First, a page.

Possible, we'll see what the NHC thinks at 8 pm.



ok
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Quoting hurricanehanna:
um, where is "soon to be" 96l located?



it would be off of NC some in like we saw back in july
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Quoting HurricaneDean07:
93L is not looking good at all right now, HUGE/Broad/disorganized is my take on this invest




good job by saying that your helpping it geting better by heeling it 93L needs a docter
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Quoting HurricaneDean07:
Tropical Depression 6 is here, and we are now officially ahead of the EPAC season for the first time this year... :)

Anyway with TD6 formed what will happen with the others?
92L: (Become gert likely)
(A) Form over the weekend
(B) Form sometime in the beginning of the week
(C) Form during the end of the week
(D) Won't form at all

93L: (Become Harvey likely)
(A) Form over the weekend
(B) Form sometime in the beginning of the week
(C) Form during the end of the week
(D) Won't form at all

94L: (Not likely going to form...)
(A) Form over the weekend
(B) Won't form at all

I think A,B,B
Agree A,B,B, Harvey has the best chance of becoming this seasons first Hurricane.
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Quoting Tazmanian:



you think will see per 96L off NC?


Possible, we'll see what the NHC thinks at 8 pm.
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um, where is "soon to be" 96l located?
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Quoting islander101010:
the area has gotten more favorable what about the area near s. fl. and jamaica?



wounder if it can get too at lest 40mph
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If we get Franklin today from TD6, that would put us at 6-0-0, 3 days ahead of 2008's Fay.
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I'm a little confused with the classification process the NHC uses as well. I think we all remember 95L from 2010 in July...off the Louisiana Coast. It produced winds over 40mph in spots and had a closed circulation, but it was attached to the end of a frontal boundary and thus, not classified:

Member Since: July 15, 2006 Posts: 17 Comments: 10156
93L is not looking good at all right now, HUGE/Broad/disorganized is my take on this invest
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Quoting P451:


Yes, and I'm wondering why the NHC seemingly has gone against it's own rulebook - first with Cindy - and now TD6.

For the record I don't have a problem with either being named - but to me that means some other systems should have also been declared in that past that were not - because they had front features.

The NHC has decided to declare a system that is still frontal in nature - going against their own rules - for the second time this season.

It's just.... strange and confusing.



It is a subjective judgement that it is no longer attached to a front and is an entity unto itself.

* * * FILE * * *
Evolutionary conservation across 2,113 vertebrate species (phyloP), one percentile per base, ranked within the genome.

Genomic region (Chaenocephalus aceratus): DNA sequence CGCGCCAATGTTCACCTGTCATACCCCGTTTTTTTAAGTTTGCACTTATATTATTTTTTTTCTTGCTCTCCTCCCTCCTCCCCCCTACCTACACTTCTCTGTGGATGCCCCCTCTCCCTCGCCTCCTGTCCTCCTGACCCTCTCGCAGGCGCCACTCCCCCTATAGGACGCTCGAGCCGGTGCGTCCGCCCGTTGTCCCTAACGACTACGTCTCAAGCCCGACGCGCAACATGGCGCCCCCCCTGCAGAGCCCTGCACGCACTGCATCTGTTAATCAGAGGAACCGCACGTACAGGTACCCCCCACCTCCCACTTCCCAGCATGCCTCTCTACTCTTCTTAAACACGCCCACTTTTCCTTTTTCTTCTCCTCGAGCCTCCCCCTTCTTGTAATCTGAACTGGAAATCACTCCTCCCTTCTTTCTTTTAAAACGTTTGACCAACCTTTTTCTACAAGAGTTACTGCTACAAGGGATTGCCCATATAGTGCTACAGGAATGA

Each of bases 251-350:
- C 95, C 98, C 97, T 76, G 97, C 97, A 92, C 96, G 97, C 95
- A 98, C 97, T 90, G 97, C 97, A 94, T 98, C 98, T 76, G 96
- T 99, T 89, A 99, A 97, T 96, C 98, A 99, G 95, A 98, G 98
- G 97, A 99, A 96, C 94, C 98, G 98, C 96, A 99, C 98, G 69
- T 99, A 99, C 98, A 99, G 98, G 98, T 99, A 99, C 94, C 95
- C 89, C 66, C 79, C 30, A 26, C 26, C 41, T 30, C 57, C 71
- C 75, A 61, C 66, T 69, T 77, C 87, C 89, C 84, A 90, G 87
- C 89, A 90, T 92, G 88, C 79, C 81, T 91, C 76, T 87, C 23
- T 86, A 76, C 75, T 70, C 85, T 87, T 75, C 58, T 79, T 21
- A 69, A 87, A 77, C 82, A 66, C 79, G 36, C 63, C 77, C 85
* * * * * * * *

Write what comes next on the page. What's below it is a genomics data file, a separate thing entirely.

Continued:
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Quoting Floodman:


It's amazing how hard it is for me to keep a straight face right now...just sayin'


bet you're glad we are looking at an avatar....eh?
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Quoting CybrTeddy:
Yet another Tropical cyclone..

lets see how quickly it can become Franklin. TD6 is already pretty well organized.



you think will see per 96L off NC?
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Quoting ncstorm:
we have an invest 06?





Might brush the canadian maritimes with light rain and maybe affect the Azores.
Member Since: September 2, 2006 Posts: 110 Comments: 6814
Quoting GTcooliebai:
Aww man I was planning on singing here comes Franklin, now there goes Franklin, wave bye. That will bring us up to 6 named storms, and my bets are this never becomes a hurricane.


Not quite, but I am likely to miss most of TD 6's lifespan, so here's to possibly-soon-to-be-Franklin:

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534. 7544
again in no mans land another td
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Quoting HurricaneDean07:
Tropical Depression 6 is here, and we are now officially ahead of the EPAC season for the first time this year... :)

Anyway with TD6 formed what will happen with the others?
92L: (Become gert likely)
(A) Form over the weekend
(B) Form sometime in the beginning of the week
(C) Form during the end of the week
(D) Won't form at all

93L: (Become Harvey likely)
(A) Form over the weekend
(B) Form sometime in the beginning of the week
(C) Form during the end of the week
(D) Won't form at all

94L: (Not likely going to form...)
(A) Form over the weekend
(B) Won't form at all

I think A,B,B


A B C(maybe sometime at the beginning of the week, you forgot about that)
Member Since: September 2, 2006 Posts: 110 Comments: 6814
we have an invest 06?

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Quoting Floodman:


I've been doing my best to keep them in line, but...well, you know how these people are...